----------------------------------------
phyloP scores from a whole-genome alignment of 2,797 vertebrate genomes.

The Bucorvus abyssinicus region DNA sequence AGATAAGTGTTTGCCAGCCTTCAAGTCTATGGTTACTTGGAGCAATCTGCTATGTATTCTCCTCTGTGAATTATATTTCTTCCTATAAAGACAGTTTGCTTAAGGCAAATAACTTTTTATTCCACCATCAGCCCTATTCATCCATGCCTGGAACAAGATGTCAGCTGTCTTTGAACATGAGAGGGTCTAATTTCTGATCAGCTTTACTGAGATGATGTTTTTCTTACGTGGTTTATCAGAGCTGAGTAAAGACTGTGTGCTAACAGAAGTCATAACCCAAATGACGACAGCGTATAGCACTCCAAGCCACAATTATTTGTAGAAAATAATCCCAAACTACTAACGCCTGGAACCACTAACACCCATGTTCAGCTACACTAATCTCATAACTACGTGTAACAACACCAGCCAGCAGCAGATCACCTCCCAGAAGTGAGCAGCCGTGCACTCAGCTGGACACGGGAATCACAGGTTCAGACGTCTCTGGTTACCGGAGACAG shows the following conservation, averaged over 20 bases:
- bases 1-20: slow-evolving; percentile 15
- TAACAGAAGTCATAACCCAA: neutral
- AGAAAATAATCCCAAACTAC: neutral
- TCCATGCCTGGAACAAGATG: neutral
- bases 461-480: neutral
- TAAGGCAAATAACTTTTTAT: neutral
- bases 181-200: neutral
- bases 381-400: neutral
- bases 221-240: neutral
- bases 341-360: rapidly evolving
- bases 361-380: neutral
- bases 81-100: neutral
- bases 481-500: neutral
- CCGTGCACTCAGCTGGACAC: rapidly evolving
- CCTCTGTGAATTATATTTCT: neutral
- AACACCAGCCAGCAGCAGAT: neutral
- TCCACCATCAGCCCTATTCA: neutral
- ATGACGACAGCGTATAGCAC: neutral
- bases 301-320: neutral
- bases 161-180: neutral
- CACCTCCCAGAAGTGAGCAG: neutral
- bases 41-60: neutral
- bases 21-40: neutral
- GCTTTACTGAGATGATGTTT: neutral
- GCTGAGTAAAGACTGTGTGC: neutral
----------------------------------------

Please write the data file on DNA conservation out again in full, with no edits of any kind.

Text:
phyloP scores from a whole-genome alignment of 2,797 vertebrate genomes.

The Bucorvus abyssinicus region DNA sequence AGATAAGTGTTTGCCAGCCTTCAAGTCTATGGTTACTTGGAGCAATCTGCTATGTATTCTCCTCTGTGAATTATATTTCTTCCTATAAAGACAGTTTGCTTAAGGCAAATAACTTTTTATTCCACCATCAGCCCTATTCATCCATGCCTGGAACAAGATGTCAGCTGTCTTTGAACATGAGAGGGTCTAATTTCTGATCAGCTTTACTGAGATGATGTTTTTCTTACGTGGTTTATCAGAGCTGAGTAAAGACTGTGTGCTAACAGAAGTCATAACCCAAATGACGACAGCGTATAGCACTCCAAGCCACAATTATTTGTAGAAAATAATCCCAAACTACTAACGCCTGGAACCACTAACACCCATGTTCAGCTACACTAATCTCATAACTACGTGTAACAACACCAGCCAGCAGCAGATCACCTCCCAGAAGTGAGCAGCCGTGCACTCAGCTGGACACGGGAATCACAGGTTCAGACGTCTCTGGTTACCGGAGACAG shows the following conservation, averaged over 20 bases:
- bases 1-20: slow-evolving; percentile 15
- TAACAGAAGTCATAACCCAA: neutral
- AGAAAATAATCCCAAACTAC: neutral
- TCCATGCCTGGAACAAGATG: neutral
- bases 461-480: neutral
- TAAGGCAAATAACTTTTTAT: neutral
- bases 181-200: neutral
- bases 381-400: neutral
- bases 221-240: neutral
- bases 341-360: rapidly evolving
- bases 361-380: neutral
- bases 81-100: neutral
- bases 481-500: neutral
- CCGTGCACTCAGCTGGACAC: rapidly evolving
- CCTCTGTGAATTATATTTCT: neutral
- AACACCAGCCAGCAGCAGAT: neutral
- TCCACCATCAGCCCTATTCA: neutral
- ATGACGACAGCGTATAGCAC: neutral
- bases 301-320: neutral
- bases 161-180: neutral
- CACCTCCCAGAAGTGAGCAG: neutral
- bases 41-60: neutral
- bases 21-40: neutral
- GCTTTACTGAGATGATGTTT: neutral
- GCTGAGTAAAGACTGTGTGC: neutral